April 14th, 2008
10:28 AM ET

Health care in New Orleans

By Danielle Dellorto

Nearly three years after Hurricane Katrina struck New Orleans, the city continues to push forward toward rebuilding.

One area that's still struggling is the city's health-care system.  Many hospitals have closed, leaving the remaining institutions to pick up the overflow of patients.

Now, the CEOs of five of the largest health-care institutions in New Orleans are joining forces -pleading to Congress for financial aid.  Pre-Katrina the hospitals profited $12 million a year; today they tell CNN they're in the red-projecting an annual loss of more than $135 million.

So what does this mean for the people of New Orleans?  Patients are subject to long ER wait times, hospital beds are nearly maxed out and a shortage of doctors and nurses is limiting patient access to specialists.

CNN has been in New Orleans investigating this story. We visited one inner-city hospital whose ER beds were nearly full by 8 a.m.  We talked to a 71-year-old man who had been sitting in the waiting room for more than 14 hours.  And according to hospital executives, his situation is more the norm than the exception.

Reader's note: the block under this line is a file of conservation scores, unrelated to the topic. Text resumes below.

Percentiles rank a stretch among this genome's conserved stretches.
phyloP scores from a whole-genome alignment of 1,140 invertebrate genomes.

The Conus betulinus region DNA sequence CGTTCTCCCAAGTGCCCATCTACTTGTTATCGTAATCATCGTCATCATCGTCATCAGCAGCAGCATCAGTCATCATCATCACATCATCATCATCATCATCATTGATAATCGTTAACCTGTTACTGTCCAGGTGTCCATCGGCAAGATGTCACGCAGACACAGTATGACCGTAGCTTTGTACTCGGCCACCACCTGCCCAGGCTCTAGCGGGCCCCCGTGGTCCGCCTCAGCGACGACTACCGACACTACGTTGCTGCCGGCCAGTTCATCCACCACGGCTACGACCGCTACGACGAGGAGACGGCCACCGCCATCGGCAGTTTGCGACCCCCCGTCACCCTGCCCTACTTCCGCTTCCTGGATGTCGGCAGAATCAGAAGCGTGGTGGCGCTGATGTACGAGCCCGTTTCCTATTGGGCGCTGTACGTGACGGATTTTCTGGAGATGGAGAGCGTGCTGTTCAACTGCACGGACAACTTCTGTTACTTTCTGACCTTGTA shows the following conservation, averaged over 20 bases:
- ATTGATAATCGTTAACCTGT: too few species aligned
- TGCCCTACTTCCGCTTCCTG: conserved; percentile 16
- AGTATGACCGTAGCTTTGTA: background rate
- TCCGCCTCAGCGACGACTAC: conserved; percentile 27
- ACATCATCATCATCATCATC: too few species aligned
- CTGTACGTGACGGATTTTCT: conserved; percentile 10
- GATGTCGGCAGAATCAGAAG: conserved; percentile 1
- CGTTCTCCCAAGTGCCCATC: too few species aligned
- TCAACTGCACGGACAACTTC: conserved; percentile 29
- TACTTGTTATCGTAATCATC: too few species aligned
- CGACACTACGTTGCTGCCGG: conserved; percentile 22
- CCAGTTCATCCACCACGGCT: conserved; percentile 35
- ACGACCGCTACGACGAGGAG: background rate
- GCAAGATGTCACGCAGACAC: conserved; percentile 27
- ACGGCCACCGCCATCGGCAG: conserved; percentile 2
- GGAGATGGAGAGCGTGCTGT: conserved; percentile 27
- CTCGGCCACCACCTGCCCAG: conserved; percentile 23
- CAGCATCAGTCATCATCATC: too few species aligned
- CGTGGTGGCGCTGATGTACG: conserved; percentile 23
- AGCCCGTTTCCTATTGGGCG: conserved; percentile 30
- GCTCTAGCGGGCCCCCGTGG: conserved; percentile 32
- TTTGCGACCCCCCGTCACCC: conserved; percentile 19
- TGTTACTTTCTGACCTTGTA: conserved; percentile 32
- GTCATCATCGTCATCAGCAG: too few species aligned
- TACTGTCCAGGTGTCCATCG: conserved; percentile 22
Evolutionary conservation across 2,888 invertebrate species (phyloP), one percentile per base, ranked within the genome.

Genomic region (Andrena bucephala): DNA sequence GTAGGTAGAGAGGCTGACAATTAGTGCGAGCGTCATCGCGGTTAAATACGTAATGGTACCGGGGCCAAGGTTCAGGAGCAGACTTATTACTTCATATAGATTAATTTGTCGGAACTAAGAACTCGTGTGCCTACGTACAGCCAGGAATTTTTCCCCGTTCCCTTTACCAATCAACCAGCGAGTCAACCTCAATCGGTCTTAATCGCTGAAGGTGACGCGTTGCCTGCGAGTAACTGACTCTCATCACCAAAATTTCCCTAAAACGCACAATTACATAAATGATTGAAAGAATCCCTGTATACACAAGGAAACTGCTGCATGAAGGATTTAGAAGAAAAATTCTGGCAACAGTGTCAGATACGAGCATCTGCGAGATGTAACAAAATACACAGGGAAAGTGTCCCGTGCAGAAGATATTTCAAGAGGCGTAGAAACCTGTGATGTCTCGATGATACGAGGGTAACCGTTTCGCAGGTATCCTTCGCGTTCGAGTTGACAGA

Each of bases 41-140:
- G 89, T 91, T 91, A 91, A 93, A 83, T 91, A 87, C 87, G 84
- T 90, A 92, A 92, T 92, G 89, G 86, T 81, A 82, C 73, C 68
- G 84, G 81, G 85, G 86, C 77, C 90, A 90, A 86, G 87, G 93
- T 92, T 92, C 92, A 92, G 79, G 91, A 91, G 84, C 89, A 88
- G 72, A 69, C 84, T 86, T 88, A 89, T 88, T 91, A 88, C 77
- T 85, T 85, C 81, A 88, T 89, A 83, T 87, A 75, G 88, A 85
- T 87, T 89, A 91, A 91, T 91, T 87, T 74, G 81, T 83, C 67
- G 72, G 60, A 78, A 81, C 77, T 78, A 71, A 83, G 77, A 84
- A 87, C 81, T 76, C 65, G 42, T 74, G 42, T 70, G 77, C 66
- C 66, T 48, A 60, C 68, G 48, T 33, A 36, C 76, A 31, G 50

New Orleans residents are concerned. A 2007 survey (See study) reveals that nearly 9 in 10 feel there are not enough hospitals or medical centers to take care of them.

Now we want to hear from you. Do you think access to health care in New Orleans is worse than in your hometown?

Programming note: Watch Dr. Sanjay Gupta's investigation of the state of health care in New Orleans on Anderson Cooper 360 on April 29.

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Get a behind-the-scenes look at the latest stories from CNN Chief Medical Correspondent, Dr. Sanjay Gupta, Senior Medical Correspondent Elizabeth Cohen and the CNN Medical Unit producers. They'll share news and views on health and medical trends - info that will help you take better care of yourself and the people you love.